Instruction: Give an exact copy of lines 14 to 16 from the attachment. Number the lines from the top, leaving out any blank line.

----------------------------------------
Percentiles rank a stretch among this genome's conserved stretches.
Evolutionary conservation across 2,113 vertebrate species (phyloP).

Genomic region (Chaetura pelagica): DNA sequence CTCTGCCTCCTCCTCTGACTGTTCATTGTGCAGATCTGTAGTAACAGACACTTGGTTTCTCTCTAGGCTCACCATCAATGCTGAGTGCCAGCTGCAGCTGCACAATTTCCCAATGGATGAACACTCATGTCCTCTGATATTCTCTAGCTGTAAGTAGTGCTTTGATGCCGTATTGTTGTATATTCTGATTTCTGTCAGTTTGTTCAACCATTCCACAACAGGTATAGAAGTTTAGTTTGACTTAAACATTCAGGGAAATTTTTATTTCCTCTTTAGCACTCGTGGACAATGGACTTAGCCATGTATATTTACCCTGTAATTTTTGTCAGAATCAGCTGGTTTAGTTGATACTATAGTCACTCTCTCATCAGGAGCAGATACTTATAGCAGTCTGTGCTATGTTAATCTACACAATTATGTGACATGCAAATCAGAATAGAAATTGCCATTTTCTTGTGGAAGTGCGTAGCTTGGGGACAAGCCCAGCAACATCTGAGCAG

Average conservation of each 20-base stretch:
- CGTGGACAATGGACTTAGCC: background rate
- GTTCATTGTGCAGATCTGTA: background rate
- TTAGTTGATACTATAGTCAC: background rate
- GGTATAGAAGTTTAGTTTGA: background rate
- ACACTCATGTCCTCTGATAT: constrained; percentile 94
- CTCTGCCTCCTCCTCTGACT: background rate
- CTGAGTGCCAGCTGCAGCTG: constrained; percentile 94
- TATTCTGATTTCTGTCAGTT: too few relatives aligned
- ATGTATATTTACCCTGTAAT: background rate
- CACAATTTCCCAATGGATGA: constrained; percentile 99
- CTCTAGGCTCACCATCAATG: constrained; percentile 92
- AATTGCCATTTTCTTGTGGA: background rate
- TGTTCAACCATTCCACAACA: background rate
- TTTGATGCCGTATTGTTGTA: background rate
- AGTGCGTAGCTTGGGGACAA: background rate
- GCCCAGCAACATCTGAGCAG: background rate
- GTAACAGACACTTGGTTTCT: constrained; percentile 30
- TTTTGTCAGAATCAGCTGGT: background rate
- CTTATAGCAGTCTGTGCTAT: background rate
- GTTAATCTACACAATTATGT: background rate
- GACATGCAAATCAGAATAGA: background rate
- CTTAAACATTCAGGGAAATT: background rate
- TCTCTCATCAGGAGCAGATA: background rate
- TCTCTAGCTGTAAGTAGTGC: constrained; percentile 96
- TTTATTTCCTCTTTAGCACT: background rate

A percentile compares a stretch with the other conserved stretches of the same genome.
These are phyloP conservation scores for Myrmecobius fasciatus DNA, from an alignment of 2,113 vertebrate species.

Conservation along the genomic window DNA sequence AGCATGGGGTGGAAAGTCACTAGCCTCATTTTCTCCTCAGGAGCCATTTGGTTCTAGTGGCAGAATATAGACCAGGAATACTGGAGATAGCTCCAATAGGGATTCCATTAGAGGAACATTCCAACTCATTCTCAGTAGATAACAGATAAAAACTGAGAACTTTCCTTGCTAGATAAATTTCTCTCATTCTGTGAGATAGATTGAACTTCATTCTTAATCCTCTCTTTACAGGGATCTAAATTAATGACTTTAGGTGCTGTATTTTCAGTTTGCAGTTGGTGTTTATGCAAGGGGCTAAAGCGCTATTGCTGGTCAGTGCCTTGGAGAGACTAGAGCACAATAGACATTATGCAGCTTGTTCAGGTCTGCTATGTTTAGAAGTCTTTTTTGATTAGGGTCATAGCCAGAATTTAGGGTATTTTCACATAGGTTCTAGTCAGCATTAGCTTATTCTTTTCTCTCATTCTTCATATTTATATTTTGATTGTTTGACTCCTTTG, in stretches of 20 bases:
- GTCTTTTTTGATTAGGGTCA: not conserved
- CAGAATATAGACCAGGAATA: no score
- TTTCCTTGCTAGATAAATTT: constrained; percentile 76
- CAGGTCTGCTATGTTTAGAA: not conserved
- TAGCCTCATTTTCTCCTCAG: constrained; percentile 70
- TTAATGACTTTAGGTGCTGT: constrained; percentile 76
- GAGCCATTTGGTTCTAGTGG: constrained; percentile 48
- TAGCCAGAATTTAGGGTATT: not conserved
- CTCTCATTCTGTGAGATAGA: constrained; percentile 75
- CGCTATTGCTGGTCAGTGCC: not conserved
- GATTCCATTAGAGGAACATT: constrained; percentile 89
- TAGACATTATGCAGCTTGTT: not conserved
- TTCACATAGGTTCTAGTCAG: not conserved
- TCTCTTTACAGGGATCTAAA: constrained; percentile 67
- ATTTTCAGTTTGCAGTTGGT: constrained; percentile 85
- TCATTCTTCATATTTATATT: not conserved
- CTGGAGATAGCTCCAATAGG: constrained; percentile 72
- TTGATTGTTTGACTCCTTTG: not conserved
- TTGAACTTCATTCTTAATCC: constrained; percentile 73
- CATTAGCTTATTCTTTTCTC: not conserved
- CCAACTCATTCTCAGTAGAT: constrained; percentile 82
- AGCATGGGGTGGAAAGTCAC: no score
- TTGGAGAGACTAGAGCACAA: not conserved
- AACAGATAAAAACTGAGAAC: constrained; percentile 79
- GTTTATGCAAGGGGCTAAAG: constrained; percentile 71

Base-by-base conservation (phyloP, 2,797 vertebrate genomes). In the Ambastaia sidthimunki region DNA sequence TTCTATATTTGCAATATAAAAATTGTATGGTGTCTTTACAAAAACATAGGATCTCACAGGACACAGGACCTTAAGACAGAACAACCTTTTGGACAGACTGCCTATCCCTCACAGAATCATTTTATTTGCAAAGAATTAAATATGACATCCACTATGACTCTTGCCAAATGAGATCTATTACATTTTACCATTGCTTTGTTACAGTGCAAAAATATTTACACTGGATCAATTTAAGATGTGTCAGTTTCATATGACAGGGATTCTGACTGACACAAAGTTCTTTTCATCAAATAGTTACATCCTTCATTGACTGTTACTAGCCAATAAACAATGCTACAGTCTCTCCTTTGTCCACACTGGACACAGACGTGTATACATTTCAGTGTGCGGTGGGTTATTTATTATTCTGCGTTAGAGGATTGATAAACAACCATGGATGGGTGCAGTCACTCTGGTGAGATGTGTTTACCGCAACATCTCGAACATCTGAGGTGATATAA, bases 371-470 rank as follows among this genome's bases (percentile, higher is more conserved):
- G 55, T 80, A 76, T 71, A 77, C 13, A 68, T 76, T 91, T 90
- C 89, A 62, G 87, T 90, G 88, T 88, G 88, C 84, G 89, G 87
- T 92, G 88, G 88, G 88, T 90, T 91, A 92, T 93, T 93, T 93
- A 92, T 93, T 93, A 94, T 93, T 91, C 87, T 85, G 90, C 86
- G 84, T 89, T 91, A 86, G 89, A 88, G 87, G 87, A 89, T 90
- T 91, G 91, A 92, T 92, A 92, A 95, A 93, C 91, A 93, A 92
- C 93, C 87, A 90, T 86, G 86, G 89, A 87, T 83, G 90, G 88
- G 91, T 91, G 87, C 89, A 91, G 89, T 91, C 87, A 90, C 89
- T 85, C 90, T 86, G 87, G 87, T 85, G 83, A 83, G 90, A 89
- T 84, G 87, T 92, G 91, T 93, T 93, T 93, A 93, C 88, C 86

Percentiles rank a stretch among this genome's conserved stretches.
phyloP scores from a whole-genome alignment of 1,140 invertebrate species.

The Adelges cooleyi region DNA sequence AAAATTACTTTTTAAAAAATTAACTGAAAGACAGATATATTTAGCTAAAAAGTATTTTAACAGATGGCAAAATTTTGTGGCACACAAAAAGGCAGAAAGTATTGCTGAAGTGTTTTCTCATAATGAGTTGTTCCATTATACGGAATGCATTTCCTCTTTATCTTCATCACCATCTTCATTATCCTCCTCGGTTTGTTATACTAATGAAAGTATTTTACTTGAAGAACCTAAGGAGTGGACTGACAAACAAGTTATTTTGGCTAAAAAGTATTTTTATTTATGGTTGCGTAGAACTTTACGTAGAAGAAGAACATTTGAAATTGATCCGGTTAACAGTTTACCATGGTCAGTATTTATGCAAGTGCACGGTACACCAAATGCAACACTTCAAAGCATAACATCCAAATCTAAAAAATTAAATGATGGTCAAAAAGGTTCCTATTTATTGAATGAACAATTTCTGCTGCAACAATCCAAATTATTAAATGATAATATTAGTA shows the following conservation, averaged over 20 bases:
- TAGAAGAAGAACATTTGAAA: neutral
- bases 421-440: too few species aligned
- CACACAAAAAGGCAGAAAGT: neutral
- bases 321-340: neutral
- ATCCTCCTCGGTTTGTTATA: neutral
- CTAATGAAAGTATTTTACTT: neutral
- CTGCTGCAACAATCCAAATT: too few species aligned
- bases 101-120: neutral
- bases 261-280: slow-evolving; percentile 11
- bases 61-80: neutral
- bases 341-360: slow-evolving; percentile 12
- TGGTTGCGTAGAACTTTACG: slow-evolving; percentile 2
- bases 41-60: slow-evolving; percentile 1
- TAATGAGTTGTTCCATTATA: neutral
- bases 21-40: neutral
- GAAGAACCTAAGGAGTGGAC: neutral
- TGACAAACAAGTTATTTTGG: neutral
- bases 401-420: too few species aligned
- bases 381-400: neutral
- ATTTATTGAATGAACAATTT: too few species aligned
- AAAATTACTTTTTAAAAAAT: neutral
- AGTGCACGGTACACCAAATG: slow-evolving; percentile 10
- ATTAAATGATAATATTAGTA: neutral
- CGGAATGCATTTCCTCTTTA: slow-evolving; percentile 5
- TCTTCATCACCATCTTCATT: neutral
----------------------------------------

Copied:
- CACAATTTCCCAATGGATGA: constrained; percentile 99
- CTCTAGGCTCACCATCAATG: constrained; percentile 92
- AATTGCCATTTTCTTGTGGA: background rate